The first thing that drew my attention to Slayaway Camp ($0.99) was the horror theme. Designed as a pastiche of 1980s horror in all its cheesy glory, combined with a voxel look that allowed for some gory slasher action with a comical feel. And then the game released on Steam first. After some work to make the game acceptable for Apple, we finally have Slayaway Camp on mobile, and what I found wasn’t just a game that was over-the-top in gore and humor. I also found a great sliding puzzle game, that also managed to integrate its theme in a masterful way. This is a game that’s fun to play and experience the little world it has created.
At its heart, Slayaway Camp is a sliding puzzle game, just with a macabre twist. You control the killer in a horror movie, trying to both take out all the victims in the level, and then make it to the portal back to hell that opens up once all victims are dead. In your way are your typical sliding puzzle hazards, such as spots that can only be reached in particular moments, like when you kill a victim, which stops you in place. Cops and SWAT units will take you out if you get in range, unless you take them out in a particular way. Water, holes, and fire will kill you, but they’ll also kill your victims. Slayaway Camp might let you kill campers to your heart’s content, but cats are off limits. But they can’t escape, either, you just have to make sure they stay out of your way.
Slayaway Camp does an exemplary job at combining all these elements over time into the puzzles. Everything is steadily introduced over time and combined in the way that these kinds of puzzle games should excel at. The puzzles don’t necessarily have rewards for optimal move counts, which can be a bit disappointing for replayability, but it at least means that success is accomplished without any kind of reservation. There are levels that require you to complete them in a certain number of moves, and thankfully these appear just often enough to provide a good spice of variety, and not enough to be annoying. Enough levels that break from the game’s core objective can be frustrating to deal with, but Slayaway Camp just finds ways to balance out variety with fidelity to its core objectives.
Slayaway Camp is an absurdly violent game, there’s no getting around that. It’s mitigated in a big way by the fact that it’s all happening with blocky characters, making it a lot more comical and less gruesome than it’d be if, say, it was anywhere near realistic. Thankfully, there’s that combination of artificial detachment with refuge in audacity as well: the game’s kill scenes try their damnedest to be absurd as humanly possible. There are some sliders that let you tweak the violence and goriness if it does bug you. The theme isn’t just window dressing; it actually has a significant influence on the game. The victims have behaviors such as getting scared when you get adjacent to them, and running in terror away from someone getting killed near them. These tactics not only make the game feel like you’re not just dealing with abstract puzzle pieces, but with characters, but they combine the theme with the gameplay. Slayaway Camp engrosses you in its concept, and integrates it into the overall whole of the game. Still, with the bloody kills and animations that pop up, you’re gonna see some things.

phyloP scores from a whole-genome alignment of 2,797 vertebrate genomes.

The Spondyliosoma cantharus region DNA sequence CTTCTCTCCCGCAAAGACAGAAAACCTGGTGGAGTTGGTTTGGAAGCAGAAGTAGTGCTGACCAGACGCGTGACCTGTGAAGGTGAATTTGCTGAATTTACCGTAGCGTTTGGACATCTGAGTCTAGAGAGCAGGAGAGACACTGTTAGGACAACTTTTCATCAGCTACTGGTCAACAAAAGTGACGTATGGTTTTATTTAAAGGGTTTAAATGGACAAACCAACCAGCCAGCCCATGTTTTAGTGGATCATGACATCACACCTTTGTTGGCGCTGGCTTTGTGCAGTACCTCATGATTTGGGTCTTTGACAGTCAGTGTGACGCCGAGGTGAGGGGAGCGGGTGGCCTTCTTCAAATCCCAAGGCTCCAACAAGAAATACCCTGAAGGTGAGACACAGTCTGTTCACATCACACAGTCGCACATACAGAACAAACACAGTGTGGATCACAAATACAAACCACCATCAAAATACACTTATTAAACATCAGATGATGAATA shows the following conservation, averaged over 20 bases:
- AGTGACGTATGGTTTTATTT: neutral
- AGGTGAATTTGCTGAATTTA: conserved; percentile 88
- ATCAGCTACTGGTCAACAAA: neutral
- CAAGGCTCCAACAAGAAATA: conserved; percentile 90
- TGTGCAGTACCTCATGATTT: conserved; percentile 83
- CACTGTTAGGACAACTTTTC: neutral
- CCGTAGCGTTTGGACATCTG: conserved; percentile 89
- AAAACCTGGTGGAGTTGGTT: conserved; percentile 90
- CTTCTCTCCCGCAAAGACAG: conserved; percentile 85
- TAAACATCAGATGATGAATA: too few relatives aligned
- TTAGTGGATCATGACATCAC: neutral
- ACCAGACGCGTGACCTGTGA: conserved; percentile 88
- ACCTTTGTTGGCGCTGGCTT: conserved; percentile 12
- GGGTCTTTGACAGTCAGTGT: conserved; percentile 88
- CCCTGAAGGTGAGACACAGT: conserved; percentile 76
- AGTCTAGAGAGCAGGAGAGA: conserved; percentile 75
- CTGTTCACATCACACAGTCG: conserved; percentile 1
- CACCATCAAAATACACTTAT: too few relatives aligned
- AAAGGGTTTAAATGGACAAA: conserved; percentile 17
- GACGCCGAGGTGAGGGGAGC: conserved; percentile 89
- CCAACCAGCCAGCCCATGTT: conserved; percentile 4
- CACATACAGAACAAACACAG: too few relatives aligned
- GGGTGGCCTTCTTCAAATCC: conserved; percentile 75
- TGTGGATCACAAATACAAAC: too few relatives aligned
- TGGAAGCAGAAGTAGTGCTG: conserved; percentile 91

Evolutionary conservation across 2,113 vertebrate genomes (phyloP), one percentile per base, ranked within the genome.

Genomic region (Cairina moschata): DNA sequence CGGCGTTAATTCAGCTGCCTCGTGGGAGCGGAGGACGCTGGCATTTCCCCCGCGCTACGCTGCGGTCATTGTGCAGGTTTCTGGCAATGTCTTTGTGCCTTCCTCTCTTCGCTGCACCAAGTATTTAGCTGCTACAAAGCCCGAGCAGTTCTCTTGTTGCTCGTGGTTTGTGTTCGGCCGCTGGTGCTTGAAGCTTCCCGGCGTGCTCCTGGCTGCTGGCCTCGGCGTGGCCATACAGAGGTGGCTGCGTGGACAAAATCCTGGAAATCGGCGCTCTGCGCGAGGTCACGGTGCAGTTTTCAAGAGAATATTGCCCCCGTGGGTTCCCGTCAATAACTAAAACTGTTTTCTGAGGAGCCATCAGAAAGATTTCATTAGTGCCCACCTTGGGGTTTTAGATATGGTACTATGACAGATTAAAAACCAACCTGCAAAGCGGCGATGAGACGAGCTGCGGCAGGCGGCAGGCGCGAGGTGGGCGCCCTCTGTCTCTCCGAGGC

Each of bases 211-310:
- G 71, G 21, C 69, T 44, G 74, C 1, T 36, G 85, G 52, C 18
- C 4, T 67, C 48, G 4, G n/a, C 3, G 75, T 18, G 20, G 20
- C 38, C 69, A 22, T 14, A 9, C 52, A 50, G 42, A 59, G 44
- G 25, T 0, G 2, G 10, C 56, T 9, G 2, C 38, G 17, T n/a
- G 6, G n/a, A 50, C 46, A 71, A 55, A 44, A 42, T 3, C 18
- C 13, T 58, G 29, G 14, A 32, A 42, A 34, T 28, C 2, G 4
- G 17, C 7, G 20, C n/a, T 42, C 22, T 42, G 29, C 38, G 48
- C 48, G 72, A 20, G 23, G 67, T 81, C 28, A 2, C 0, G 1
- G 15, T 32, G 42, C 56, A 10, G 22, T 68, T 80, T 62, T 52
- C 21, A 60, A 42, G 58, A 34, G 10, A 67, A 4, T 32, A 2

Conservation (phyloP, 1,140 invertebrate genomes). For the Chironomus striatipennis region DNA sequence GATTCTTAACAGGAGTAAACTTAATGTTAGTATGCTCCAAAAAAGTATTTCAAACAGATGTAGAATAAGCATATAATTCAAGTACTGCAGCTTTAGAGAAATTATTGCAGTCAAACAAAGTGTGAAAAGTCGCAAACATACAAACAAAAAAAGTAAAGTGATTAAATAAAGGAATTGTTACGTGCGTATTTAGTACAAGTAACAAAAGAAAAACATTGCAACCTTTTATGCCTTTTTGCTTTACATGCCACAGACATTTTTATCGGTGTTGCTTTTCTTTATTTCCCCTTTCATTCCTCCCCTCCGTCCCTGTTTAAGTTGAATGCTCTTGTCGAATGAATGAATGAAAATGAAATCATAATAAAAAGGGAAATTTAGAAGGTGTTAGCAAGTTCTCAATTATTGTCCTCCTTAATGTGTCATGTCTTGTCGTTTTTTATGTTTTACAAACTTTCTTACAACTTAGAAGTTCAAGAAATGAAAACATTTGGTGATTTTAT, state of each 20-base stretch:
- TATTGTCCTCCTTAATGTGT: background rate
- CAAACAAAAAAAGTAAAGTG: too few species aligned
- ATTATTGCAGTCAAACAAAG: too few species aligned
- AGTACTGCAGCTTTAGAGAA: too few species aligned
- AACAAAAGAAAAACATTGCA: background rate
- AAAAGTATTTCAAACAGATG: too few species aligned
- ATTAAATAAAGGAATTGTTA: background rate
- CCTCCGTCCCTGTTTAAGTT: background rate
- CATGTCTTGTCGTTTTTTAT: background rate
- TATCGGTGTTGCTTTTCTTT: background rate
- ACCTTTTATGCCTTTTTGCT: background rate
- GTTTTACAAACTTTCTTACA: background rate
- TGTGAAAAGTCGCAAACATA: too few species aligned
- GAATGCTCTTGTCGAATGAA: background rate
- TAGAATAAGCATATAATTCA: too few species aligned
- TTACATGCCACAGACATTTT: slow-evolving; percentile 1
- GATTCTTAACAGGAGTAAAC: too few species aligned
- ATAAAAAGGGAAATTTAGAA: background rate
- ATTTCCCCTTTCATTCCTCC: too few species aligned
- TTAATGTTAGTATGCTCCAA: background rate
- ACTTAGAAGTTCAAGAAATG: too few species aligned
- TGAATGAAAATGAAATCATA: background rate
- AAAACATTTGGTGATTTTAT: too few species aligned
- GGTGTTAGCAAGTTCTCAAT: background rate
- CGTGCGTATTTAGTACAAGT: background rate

Some of the puzzles are just fun to play with. Sending characters to their death by scaring them onto mines, or by scaring them to push over a bookcase to kill another character never fail to feel like cool moments. The different levels also do a great job at introducing new elements and using previously-used ones in ways that thematically make sense. For example, when you unlock the levels that let you turn off the lights, they change the way that you interact with characters because the scaring rules suddenly change, and you can even kill SWAT units directly. But cats stay the same because they can see in the dark. There’s a lot of rules that come into play, but they’re introduced at a smooth pace to not feel overwhelming at all.
A big reason why Slayaway Camp works beyond its amusing theme is that the game plays like a dream. Character movement is fast. You can swipe a short distance to see where you’re going, and you can zoom out to get an overhead view; this ensures the isometric perspective causes no issues with solving puzzles. Plus, if you screw up, you can easily rewind all moves to the beginning of the puzzle, and quickly restart if you have to. It’s a very user-friendly game about comical ultraviolence.
While there is a coin system in Slayaway Camp, in-app purchases are nowhere to be seen. Coins are handed out regularly for solving puzzles and getting the bonus kill at the end. Plus, you eventually unlock the minigame where you go for as many bonus kills in a row as you possibly can get, and that nets you some coins as well. Hints only cost 25 coins, and solutions are 100. Gorepacks with new kill animations are 1000 to 2000 coins. You generally won’t be lacking in coins, and it’s not that difficult to get more of them by replaying levels or just putting your brain to things. The hints being cheap is a great user-friendly touch for a paid game. Slayaway Camp will test you, but not overwhelm you.
The only thing I really have to complain about with Slayaway Camp is the lack of iCloud support. I am interested to see some future content; a DLC pack for Valentine’s Day released with the iOS version, and more killers and gorepacks are always possible. There’s certainly some more clever ways to combine all the different things that pop up here in new ways, and I’m excited to see how they all play out if this does well enough.
It would have been easy for Slayaway Camp to just be an amusing puzzle game that didn’t try to be a fun puzzler underneath. But, the theme is fun, the puzzles are fun, and those two elements are skilfully combined into one complete package. Slayaway Camp is a killer puzzle game.